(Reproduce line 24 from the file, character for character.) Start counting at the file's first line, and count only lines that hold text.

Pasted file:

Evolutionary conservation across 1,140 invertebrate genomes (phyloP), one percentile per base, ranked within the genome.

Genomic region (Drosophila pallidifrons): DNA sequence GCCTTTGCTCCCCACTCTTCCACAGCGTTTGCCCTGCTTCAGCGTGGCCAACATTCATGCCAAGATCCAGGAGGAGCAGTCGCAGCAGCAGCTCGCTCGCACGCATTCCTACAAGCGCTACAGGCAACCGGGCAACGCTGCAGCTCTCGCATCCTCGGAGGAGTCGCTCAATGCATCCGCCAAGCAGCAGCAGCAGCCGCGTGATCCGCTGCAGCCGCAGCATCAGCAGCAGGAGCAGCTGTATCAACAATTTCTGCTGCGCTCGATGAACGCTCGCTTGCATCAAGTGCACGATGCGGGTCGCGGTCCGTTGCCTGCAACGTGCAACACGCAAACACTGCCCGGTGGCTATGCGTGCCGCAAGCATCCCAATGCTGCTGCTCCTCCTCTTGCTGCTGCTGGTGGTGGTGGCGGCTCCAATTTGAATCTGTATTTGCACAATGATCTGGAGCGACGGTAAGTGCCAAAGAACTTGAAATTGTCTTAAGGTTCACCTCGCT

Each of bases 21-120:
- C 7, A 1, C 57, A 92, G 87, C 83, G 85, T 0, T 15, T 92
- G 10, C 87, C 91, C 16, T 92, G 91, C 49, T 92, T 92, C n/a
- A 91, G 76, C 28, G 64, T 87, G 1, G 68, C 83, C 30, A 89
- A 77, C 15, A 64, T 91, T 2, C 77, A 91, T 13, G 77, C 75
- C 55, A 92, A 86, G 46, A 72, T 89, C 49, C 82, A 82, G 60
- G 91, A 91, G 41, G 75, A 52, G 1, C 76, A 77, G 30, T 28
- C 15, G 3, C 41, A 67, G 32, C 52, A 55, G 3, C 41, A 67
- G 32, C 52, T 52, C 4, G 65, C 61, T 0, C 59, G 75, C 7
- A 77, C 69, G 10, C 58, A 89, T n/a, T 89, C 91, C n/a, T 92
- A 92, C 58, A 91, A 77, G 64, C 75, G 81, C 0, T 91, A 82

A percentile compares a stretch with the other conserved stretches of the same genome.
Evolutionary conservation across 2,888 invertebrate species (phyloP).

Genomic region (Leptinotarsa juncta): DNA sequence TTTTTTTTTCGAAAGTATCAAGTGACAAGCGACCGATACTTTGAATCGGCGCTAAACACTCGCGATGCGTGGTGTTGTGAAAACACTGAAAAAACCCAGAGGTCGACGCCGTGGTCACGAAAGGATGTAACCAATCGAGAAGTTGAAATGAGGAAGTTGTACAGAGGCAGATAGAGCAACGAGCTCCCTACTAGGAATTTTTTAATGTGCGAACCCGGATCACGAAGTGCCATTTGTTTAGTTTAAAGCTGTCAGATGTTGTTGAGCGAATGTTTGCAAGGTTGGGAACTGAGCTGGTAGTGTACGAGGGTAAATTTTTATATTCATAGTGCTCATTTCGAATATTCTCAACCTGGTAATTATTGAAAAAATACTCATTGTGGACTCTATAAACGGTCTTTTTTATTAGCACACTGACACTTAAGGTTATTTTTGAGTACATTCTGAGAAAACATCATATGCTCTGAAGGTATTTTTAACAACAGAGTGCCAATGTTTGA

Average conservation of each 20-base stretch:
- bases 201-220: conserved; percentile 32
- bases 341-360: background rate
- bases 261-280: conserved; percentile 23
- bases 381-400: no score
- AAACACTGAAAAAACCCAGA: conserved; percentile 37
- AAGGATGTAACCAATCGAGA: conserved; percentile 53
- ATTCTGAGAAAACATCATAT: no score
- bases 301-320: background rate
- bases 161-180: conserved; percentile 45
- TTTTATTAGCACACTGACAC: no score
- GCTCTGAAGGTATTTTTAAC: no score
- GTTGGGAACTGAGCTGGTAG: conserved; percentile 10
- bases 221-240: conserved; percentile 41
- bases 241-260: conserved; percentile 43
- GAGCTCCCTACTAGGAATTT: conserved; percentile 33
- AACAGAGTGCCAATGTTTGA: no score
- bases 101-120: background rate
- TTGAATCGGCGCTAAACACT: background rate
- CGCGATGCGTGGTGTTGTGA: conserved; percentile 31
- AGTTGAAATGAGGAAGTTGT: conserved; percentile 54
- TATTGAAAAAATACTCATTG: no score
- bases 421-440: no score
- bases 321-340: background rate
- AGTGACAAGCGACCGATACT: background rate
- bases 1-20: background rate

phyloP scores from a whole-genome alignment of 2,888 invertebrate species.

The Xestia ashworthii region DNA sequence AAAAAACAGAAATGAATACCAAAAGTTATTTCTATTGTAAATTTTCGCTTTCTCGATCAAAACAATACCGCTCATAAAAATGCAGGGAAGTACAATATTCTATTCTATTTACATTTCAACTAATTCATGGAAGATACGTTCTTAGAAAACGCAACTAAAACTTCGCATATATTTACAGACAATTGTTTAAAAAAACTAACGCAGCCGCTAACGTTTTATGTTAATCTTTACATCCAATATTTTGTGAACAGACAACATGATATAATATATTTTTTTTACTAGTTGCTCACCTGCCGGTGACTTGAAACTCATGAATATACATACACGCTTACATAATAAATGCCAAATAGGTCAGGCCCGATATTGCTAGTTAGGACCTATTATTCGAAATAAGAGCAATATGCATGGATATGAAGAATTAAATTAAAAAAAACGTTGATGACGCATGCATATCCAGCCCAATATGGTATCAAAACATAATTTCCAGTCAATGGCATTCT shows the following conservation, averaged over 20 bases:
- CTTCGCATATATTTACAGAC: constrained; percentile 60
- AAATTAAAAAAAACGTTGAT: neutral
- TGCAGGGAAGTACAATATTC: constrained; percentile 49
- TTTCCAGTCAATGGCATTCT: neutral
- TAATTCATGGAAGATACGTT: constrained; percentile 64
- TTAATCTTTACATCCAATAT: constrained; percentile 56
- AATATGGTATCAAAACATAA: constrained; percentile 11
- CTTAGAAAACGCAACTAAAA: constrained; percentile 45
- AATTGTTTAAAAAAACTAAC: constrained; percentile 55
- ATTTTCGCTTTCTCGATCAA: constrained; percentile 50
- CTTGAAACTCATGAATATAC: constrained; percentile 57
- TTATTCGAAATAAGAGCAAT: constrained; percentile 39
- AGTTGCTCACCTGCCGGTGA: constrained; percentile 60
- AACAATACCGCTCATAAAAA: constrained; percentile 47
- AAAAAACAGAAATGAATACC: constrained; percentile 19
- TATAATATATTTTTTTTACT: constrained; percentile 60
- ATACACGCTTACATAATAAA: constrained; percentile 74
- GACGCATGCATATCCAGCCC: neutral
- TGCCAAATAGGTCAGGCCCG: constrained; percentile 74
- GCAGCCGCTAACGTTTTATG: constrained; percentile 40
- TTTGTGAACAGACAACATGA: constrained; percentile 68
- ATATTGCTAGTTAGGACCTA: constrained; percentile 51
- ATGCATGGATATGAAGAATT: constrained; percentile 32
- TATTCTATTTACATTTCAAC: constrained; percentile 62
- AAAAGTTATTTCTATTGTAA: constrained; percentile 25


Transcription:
- ATTCTGAGAAAACATCATAT: no score